There was more, but that’s the gist of it.  When we told Mouse, she seemed relieved.  Girlfriend was tired.  And anxious.  She spent all her time worrying about how to stay on “green”, who wasn’t on green, how one got off green, how one got on purple… It just didn’t bring out the best in her.  She hasn’t said anything about being sad that she’s not at school today, but we’ll see whether she has some delayed reaction. For the meantime, I’ll homeschool her.  In my mind, homeschooling at for her age amounts to a lot of play and social opportunities.  She’s picked up writing her letters and basic math with very little direction from us (in fact, any attempt to direct her has backfired), so I’m trying to follow her lead.  I foresee that our year will be filled with many day trips, homeschool park days, and quite a few craft projects.  Wish me luck.  (No, really.  Please wish me luck, I might suck at this…)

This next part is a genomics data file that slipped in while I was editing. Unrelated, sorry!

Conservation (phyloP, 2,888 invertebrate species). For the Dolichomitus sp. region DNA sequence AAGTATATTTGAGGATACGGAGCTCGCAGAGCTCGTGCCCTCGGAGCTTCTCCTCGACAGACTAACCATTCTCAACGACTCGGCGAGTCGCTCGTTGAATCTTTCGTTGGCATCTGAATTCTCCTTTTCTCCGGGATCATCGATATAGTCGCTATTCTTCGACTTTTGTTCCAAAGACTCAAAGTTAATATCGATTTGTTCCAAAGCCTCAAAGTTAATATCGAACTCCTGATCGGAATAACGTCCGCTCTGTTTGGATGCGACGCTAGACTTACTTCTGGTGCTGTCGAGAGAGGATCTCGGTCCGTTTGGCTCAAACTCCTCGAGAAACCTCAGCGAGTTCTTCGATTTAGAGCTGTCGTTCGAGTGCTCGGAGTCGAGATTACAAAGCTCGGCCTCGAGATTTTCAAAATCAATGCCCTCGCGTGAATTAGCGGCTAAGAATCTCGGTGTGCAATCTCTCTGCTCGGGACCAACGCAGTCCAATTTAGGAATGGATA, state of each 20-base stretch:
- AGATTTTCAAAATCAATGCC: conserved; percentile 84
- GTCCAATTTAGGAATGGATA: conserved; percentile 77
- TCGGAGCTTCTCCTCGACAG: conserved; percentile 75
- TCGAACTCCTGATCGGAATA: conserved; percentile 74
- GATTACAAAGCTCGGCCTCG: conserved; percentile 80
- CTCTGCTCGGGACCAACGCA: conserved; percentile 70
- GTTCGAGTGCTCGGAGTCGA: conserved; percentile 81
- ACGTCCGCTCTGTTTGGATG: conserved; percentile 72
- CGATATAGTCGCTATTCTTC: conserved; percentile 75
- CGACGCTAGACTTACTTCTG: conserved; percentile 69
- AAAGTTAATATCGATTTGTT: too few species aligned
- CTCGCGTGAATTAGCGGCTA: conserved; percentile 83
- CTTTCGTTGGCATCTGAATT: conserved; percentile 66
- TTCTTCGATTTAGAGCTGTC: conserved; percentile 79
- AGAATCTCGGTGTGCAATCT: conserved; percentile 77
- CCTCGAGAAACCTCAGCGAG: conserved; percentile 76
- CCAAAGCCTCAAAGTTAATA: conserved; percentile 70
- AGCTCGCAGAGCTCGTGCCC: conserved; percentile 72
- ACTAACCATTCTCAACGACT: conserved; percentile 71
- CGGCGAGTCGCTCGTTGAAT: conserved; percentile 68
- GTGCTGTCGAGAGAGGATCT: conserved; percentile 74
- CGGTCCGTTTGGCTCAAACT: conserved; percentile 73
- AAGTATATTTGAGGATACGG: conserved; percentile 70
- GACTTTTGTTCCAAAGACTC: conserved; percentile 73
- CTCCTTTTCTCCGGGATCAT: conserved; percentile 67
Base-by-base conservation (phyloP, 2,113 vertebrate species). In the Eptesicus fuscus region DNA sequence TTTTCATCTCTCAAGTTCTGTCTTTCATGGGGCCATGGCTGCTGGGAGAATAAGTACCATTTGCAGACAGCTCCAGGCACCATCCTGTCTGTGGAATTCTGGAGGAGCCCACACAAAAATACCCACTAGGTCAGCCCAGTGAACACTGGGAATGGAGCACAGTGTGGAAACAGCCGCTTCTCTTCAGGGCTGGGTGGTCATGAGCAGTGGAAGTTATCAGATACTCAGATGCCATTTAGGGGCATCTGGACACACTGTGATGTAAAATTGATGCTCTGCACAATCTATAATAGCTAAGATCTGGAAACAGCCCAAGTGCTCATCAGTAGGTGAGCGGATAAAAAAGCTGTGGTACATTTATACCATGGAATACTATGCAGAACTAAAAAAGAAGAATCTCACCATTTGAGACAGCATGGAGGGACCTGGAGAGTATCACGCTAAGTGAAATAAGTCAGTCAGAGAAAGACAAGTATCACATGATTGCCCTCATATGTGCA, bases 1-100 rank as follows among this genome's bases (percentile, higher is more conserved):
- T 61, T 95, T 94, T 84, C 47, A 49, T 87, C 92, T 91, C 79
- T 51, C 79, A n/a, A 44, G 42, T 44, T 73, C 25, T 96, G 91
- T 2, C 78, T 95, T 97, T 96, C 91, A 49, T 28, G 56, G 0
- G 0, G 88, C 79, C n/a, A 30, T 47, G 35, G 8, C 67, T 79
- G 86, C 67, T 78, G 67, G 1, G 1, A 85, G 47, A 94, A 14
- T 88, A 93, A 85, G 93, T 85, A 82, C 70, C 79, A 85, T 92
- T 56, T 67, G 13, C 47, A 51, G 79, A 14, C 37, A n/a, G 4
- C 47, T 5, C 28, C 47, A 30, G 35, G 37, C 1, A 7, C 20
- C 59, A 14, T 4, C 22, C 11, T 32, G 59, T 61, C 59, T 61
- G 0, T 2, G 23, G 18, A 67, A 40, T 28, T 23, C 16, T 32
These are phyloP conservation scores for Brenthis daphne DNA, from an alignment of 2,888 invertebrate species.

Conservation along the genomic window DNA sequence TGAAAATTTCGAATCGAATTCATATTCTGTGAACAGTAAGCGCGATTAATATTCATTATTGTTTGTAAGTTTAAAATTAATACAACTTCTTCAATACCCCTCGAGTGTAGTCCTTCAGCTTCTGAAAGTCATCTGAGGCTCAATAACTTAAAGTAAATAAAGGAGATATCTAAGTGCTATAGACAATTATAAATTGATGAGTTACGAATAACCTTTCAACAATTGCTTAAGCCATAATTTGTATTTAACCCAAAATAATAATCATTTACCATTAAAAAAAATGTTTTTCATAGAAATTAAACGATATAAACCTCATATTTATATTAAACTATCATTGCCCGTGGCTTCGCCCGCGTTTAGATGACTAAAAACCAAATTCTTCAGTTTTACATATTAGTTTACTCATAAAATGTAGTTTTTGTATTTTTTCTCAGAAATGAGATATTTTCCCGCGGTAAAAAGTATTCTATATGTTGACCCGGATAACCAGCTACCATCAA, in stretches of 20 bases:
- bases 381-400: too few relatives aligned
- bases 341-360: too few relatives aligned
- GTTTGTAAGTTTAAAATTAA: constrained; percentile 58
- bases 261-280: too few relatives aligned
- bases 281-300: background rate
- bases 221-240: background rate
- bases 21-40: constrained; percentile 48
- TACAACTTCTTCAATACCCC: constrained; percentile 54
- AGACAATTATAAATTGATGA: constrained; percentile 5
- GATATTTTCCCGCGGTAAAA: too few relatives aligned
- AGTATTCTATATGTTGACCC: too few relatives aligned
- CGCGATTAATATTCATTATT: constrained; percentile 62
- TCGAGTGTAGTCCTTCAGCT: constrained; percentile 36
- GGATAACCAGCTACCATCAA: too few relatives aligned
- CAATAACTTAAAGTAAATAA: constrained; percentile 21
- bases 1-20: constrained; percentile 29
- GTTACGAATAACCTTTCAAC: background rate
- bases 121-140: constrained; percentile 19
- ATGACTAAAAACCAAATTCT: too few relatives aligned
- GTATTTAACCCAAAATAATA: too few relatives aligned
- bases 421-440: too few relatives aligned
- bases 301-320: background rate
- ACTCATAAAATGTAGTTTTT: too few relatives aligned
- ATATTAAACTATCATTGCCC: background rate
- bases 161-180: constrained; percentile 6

More bones? More playing? I wuv you.

The second thing that happened was that we got a dog.  Yep.  The new Tater is named Gracie.  She’s one year old and I heart her.  If you don’t know me you might not know that I’m generally cool with dogs but have never been crazy about one.  Except this dog.  She’s already very attuned to the household and is showing a surprisingly high level of maturity for a young dog.  Apparently her foster family was forcing her into a crate so she’s deathly afraid of anything wire, including the baby gate we put up to confine her while we’re gone.  That’s a challenge because she needs a place she can go when I can’t supervise her, but she’s incredibly afraid of being locked up or secluded.  Why her foster family thought that was a good idea, I dunno.